What’s Expected of a Submissive Husband

It’s the small, unspoken things that tell the difference between an egalitarian marriage and a female-led marriage. While my wife and I don’t go out of our way to advertise the D/s nature of our marriage, there are certain constant truths that set us (and other D/s couples) apart.

My wife has certain expectations of me that would be completely out of the realm of possibility in an egalitarian marriage. When “we” make plans, she’s actually just telling me what we’re doing. If she doesn’t care, she delegates that part of the plan to me to figure out. When she is planning, she assumes–quite rightly–that I am constantly available for her, and that her desires trump mine.
It’s the typical things you find when the husband is subservient and obedient to his wife:
  • When she needs to be driven somewhere or picked up, I am expected to drop everything and prioritize this. When I need to be somewhere, if she is busy I am expected to drive myself or take public transportation.
  • When we have a lazy weekend day, the assumption is that I’m going to be doing housework, and she’s going to watch Netflix. I’ll happily dance the morning away (in my apron, if she wishes), and she’ll text my phone if she wants anything delivered to her in the living room.
  • When she is ready to play her role (managing the money, planning what to eat that week), I’m supposed to stop what I’m doing and assist her. When she’s done, she’ll give me a to-do list to execute (like moving money between accounts, or going to the grocery store)
These are common elements of a D/s marriage. The thing is that we’re not conscious of these things anymore. My wife never says, “you’ll go to the grocery store while I watch TV, because I’m in charge and you are obedient.” She just assumes that I’m going to the store, and she’s correct. She assumes I’m going to have the laundry done, and she’s right. If I’m not done with the laundry, she doesn’t say “I thought you were my submissive bitch husband and you’d better get the laundry done or you’ll get a spanking.” She says “wow, you’re going to be up late tonight if you’re not done with the laundry.”
These expectations are the result of both of us learning our new roles. Both of us work hard in our marriage, and there’s no resentment on either side. I spend more time doing work around our house, but my wife makes the important decisions that, if she’s wrong, could have consequences for our financial lives. I have more obvious impact on the state of the house, but she leads our marriage. Over time, we’ve grown to find that these assumptions about her authority and my obedience have become automatic for both of us.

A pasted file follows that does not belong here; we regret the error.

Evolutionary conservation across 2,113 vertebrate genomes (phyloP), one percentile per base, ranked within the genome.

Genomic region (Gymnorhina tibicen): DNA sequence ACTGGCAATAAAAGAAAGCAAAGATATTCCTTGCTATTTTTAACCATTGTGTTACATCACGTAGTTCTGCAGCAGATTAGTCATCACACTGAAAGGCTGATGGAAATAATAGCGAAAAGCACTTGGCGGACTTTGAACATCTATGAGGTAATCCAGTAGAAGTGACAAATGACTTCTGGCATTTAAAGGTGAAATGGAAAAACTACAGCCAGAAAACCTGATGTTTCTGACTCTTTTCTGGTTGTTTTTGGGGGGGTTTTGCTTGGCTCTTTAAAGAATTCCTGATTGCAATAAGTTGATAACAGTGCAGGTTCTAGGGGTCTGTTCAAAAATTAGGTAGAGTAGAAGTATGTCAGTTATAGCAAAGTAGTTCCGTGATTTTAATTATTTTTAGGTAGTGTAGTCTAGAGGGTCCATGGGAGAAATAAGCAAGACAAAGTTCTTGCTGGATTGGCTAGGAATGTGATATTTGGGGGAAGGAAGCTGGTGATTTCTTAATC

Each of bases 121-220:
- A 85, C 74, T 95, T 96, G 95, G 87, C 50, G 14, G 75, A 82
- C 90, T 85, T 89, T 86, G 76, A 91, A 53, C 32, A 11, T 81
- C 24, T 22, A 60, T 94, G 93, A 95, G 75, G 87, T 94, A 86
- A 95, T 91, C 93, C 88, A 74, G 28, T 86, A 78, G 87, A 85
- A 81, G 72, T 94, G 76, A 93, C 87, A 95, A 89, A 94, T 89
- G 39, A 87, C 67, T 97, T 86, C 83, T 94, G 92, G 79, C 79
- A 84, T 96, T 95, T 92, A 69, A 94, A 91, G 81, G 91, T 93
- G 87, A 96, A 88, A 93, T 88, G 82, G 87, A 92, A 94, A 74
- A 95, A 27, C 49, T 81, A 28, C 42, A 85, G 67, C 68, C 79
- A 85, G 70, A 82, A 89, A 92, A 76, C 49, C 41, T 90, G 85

They key is that this is a way of working that fits us both. This feels natural to us, and we are happier when each of us plays our role. Spouses are taught that both partners should be equally invested in all parts of marriage, but that’s not works for many couples. We’re taught egalitarianism is better because the “traditional” marriage determined who took on the subservient role and dominant role arbitrarily, often with disastrous results.
It’s not a lack of equality that made these marriages dysfunctional, but the fact that this inequality was based on outdated gender stereotypes, rather than the partner’s personality. Some of these relationships turned out quite well, because the couple had the happy luck to find that the male was suited to leadership and the female was suited to domestic duties.
My wife and I are proof OK for one member of a couple to take on a subservient role, as long as that person does so willingly, and his or her partner is likewise capable of exercising competent leadership. We’re constantly aware of our dynamic, and discuss it honestly and openly. She uses our time in the bedroom to reinforce our dynamic, and so sex brings us not just closer to each other, but also anchors us in our respective roles.
As couples grow their D/s dynamic, I’d encourage the submissive partner to do their best to establish expectations on your dominant partner’s part that ask more of you, and less of them. Do this without topping from the bottom by waiting until your partner has directed you to do something and expresses a doubt, and reassuring them. Don’t preemptively guess at what they want, but make sure that they only need to ask once for something. Another way to avoid topping from the bottom is to call out what you’re doing, and to get their feedback on what you think might make a good expectation.
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